Taking Account of the U.S. Navy Scrubber Test Cheating

Using Source Test Data to Determine Correction Factors to Compensate for Cheating

During the following chrome plating scrubber emissions source tests listed in Section B below Mare Island engaged in a lot of cheating to obtain artificially low chromic acid emission test results in a desperate attempt to retain the plating shop permits to operate an air pollution abatement prevention device. In order to determine and calculate an accurate actual normal conditions chromic acid emission rate for the scrubbers it is necessary to consider the methods of cheating used. Then, data from the different tests of the same scrubbers can be compared and contrasted mathematically to obtain good and accurate correction factors to be used to adjust the test results to obtain results that would have been measured if there had been no cheating.

This is a page in progress. It will be referenced on the page, currently in preparation, that reports best estimates of the amount of chromic acid discharged by the Mare Island Plating Shop. The calculation factors on this page will be used in the calculations provided on that page. In the meanwhile if you would like to see the dangerous amount of chromic acid emitted by the scrubbers, as is estimated by corrected perjerous calculations made by U.S. Navy Managment you can use this link: PERJURY.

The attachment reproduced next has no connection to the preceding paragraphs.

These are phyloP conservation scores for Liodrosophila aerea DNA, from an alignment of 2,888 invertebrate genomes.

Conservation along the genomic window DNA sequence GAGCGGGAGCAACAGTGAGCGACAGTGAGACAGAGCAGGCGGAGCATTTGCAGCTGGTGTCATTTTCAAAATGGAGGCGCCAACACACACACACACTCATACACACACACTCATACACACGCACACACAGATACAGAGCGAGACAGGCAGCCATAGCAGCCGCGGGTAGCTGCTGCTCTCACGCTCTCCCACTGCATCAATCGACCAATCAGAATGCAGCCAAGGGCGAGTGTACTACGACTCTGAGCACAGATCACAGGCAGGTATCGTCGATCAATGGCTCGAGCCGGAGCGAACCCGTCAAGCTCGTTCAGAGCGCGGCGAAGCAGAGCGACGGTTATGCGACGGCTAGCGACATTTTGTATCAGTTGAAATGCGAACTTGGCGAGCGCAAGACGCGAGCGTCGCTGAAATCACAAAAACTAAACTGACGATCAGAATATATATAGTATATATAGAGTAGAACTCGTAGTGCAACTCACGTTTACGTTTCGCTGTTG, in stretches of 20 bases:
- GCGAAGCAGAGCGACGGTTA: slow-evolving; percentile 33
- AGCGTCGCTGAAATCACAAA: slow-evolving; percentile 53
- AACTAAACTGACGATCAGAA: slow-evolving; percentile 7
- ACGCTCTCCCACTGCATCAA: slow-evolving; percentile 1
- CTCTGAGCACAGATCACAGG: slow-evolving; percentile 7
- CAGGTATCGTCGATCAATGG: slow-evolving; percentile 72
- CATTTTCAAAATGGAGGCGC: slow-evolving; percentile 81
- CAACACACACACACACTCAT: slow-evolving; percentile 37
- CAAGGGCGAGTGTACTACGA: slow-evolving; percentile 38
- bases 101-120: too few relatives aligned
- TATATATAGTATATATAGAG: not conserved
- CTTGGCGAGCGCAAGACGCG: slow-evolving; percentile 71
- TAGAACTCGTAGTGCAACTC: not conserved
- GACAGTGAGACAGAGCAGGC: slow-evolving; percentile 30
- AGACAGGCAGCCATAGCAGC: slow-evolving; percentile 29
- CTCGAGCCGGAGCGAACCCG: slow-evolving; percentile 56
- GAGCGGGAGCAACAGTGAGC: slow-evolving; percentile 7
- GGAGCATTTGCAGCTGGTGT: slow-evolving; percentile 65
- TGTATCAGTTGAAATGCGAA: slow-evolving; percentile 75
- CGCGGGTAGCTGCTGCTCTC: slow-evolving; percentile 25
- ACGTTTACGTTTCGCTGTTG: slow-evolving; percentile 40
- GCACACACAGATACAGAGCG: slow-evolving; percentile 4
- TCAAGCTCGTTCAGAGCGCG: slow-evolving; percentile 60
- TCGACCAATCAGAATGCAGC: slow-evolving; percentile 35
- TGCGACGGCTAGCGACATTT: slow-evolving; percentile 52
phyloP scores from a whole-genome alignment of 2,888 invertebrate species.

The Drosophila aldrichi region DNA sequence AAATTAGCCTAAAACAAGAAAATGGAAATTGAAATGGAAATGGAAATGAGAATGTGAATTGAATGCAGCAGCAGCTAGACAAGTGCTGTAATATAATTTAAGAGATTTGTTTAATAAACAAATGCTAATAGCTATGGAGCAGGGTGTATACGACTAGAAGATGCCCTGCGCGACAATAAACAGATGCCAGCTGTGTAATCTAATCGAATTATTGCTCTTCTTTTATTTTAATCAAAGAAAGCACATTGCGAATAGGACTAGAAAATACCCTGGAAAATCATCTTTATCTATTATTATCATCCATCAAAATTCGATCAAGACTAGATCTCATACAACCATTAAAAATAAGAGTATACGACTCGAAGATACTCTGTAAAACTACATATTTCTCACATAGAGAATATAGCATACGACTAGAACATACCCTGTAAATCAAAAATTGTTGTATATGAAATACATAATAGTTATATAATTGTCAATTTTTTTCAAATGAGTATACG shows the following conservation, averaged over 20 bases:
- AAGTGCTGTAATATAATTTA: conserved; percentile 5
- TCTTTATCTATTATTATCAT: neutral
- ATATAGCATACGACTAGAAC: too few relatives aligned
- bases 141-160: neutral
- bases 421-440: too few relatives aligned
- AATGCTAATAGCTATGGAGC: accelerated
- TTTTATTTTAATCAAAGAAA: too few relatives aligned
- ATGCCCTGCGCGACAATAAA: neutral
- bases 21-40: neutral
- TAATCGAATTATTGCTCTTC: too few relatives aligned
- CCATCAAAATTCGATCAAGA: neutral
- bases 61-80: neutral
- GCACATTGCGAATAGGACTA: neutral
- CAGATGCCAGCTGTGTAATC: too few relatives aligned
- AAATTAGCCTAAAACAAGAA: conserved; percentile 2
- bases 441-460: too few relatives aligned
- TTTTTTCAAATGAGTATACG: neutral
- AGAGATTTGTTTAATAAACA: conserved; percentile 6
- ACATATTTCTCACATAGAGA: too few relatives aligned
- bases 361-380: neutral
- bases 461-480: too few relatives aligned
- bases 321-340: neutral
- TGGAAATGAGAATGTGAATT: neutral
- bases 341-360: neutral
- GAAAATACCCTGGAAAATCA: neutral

If you would like to review the Scrubber Discharge Calculations Page in progress you can use this link: Scrubber Discharges

A. The Following Links will lead you directly to the applicable section for each of the calculated correction factors:

1. Scrubber Efficiency Correction Factor: SECF

2. Hard Chrome Plating Bath Correction Factor: HBCF

3. Decorative Chrome Correction Factor: DBCF

4. Anodizing Bath Correction Factor: ABCF


B. The Available Tests and Data:

There are three sets of tests of the two Mare Island Shipyard chrome plating scrubbers. These tests were as follows:

1. 1987: BAAQMD Supervised Tests. From this test set the only data available is total scrubber efficiency for each of the two chromium scrubbers.

2. April 5, 1988 BAAQMD Supervised Test: This was a test of the two hard chrome plating tanks and their associated scrubber. A complete data set is available from this test.

3. April 6, 1988 BAAQMD Supervised Test: This was a test of the Decorative chrome plating tank, the aluminum anodizing tank and their associated scrubber. A complete data set is available for this test.